Breaking the 2-Hour Marathon-Distance Barrier

Kipchoge hugging his family

Early in the morning of a misty October day in Vienna, Eliud Kipchoge of Kenya ran the marathon distance in less than two hours. His time, 1:59:40, is the fastest time that any human has ever covered 26.2 miles, becoming the first runner to ever break the two-hour barrier.

In becoming the first to ever cover the marathon distance in less than two hours, Kipchoge achieved a milestone once-considered impossible to achieve, akin to when Roger Bannister became the first person to break the 4-minute mile in 1954, with a time of 3 minutes and 59.4 seconds.

Critics are quick to point out that Kipchoge, an eight-time major marathon winner and three-time Olympic medalist, did not run under “open marathon” conditions and as such, his feat should not be recognized as an official world record.

But no matter the critics, the accomplishment was one that required an incredible amount of planning and skill, and one that all investors can learn from. Let’s explore.

Kipchoge Had a Very Specific Goal

Kipchoge owns the two fastest times in sanctioned marathons when he posted world-record times of 2:01:39 in Berlin in 2018 and 2:02:37 in London. But he had another goal for his race in Vienna. And it was not to just run a sub-2-hour marathon.

Kipchoge’s goal was to cover the 26.2 miles in exactly 1:59:50. He beat his time by 10 seconds.

Also, Kipchoge added a perspective that further fueled his very specific time goal when he said:

“Berlin was about running a world record. Vienna is about running and breaking history, like the first man on the moon.”

As an investor, how precise are your goals? And remember, saying something along the lines of “I want to retire with more money” is not a goal. It needs to be specific and measurable.

Kipchoge Had a Team Working for Him

Kipchoge did not run alone. In fact, he had one of the most advanced teams a runner could hope for. In addition to corporate support from INEOS, one of the world’s largest chemical producers as well as sports-giant Nike, Kipchoge had a running team designed specifically to help him achieve his goal:

  • He ran behind an electric timing car driving exactly at the speed of 4 minutes and 34 seconds per mile, with a backup car on standby just in case.
  • He had 35 pacesetters with six on reserve and these pacesetters were among the best in the world, including former world and Olympic gold medalists Bernard Lagat and Matthew Centrowitz.
  • He had nutritionists who fed him gels and fluids that were developed specifically for him and delivered at just the right times so his performance could be optimized.

Most importantly, Kipchoge’s pacemakers formed a protective, aerodynamic wedge around him, with five of the pacemakers running in front and two more in the back. These seven pacemakers would be replaced by a new group of seven with fresh legs. Further, they knew exactly where to run thanks to green laser beams projected onto the street by the timing car.

Investors need teams working on their behalf and working specifically toward their goals too. In addition to the need for a financial planner, investors often need a team of experts, including money managers, tax experts, lawyers, and accountants.

Kipchoge Picked the Best Course

Kipchoge just didn’t pick any course to run, he picked a location and course that would be best for him to achieve his goal. He and his team settled on Vienna due to its Goldilocks environment. It wasn’t too hot, too cold or too hilly.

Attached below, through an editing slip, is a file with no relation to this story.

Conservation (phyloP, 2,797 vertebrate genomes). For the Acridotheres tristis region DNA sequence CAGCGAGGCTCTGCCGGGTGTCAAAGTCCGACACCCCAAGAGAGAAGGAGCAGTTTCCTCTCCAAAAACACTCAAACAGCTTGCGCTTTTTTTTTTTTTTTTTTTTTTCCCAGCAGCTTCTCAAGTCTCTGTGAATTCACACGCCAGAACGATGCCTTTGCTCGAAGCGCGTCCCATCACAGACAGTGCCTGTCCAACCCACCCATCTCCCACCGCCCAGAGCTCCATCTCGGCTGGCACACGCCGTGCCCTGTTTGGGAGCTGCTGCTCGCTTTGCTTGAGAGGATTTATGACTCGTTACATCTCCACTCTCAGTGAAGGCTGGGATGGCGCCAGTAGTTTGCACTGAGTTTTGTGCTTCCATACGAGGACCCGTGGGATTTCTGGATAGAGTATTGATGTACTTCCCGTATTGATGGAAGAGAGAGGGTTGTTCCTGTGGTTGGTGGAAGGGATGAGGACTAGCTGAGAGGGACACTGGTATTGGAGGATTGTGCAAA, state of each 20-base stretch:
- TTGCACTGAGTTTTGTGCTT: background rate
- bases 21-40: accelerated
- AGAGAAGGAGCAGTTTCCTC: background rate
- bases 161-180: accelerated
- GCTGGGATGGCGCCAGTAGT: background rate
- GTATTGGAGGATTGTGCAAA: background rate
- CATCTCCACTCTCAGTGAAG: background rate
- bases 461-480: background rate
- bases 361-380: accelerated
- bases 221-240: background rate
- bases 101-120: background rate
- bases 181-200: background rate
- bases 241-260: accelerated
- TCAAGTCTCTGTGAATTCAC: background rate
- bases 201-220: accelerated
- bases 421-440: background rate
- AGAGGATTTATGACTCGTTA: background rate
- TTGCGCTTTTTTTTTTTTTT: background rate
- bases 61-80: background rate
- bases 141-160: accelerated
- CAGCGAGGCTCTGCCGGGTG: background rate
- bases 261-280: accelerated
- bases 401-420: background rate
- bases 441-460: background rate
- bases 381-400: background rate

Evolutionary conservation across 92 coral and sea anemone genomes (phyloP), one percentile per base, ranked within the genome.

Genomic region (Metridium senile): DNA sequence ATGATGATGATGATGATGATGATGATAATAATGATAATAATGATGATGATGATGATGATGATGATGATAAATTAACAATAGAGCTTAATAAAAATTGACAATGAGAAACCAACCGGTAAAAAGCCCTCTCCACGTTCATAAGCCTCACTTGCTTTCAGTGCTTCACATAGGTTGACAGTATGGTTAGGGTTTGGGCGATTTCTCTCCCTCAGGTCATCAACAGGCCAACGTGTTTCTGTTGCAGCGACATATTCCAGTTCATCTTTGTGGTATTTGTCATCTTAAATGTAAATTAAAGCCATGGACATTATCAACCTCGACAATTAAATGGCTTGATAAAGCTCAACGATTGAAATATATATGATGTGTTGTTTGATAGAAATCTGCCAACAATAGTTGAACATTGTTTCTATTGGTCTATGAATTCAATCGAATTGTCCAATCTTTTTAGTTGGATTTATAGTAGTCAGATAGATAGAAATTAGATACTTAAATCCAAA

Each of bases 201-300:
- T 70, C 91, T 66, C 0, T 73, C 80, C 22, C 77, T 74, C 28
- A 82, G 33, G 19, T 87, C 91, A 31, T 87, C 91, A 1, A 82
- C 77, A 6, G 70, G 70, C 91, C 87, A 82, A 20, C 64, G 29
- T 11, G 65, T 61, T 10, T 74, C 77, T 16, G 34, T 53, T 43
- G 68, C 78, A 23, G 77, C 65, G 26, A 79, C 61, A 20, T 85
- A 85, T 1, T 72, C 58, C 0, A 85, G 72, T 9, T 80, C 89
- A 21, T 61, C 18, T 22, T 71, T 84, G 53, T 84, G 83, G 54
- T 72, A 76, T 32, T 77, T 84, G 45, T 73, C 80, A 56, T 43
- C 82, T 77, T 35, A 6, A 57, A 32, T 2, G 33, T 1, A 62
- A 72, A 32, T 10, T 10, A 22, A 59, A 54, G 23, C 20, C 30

Kipchoge ran a course that was 90% straight with portions of the road painted with lines to highlight the fastest possible path. He didn’t need to think about the running-technique called “running the tangents” at all. He followed the line.

Similar to how investors need to “follow the plan.”

Kipchoge Had a Good Day

Every investor knows that some days are better than others, as are some months and some years. And while we might not ever know for sure, Kipchoge would likely have tried again had he failed. But he didn’t fail.

Long-term investors should heed the words of Jim Ratcliffe, the founder of INEOS, when he told Kipchoge:

“There are no guarantees in sports. You could have had a bad day. But you had a really good day.”

Kipchoge Had the Support of His Family

In a scene that will be replayed millions of times on YouTube, Kipchoge crossed the finish line and excitedly jumped into the arms of his family.

But what most don’t know is that despite all the years of running, all the wins, all the medals, and all the world-records, this was the first time his family had watched him run in person.

Without question, Kipchoge’s family has sacrificed over the years and it was only fitting that they could share the world-stage as a family. And their celebration highlights the importance of planning as a family and celebrating as a family. Because financial planning will require goal-setting and decisions that are best made together.

Kipchoge Had a Dedicated Coach

Most of the stories covering Kipchoge’s incredible feat will pay little attention to an important detail – the fact that Kipchoge had a coach.

Patrick Sang is Kipchoge’s 55-year old, long-time running coach and was also an accomplished runner himself. He ran in college at the University of Texas and won a silver medal at the 1992 Summer Olympics. He does not seek attention or accolades, but he’s very driven to help his athletes achieve their goals and dreams.

Kipchoge summed up the importance of his coach perfectly when he said of Sang:

“He has taught me the morals of life, how to really concentrate and be happy and not go off course. He’s a mentor, a sports coach, and my life coach.”

It sounds a lot like the hallmarks of a great financial planner.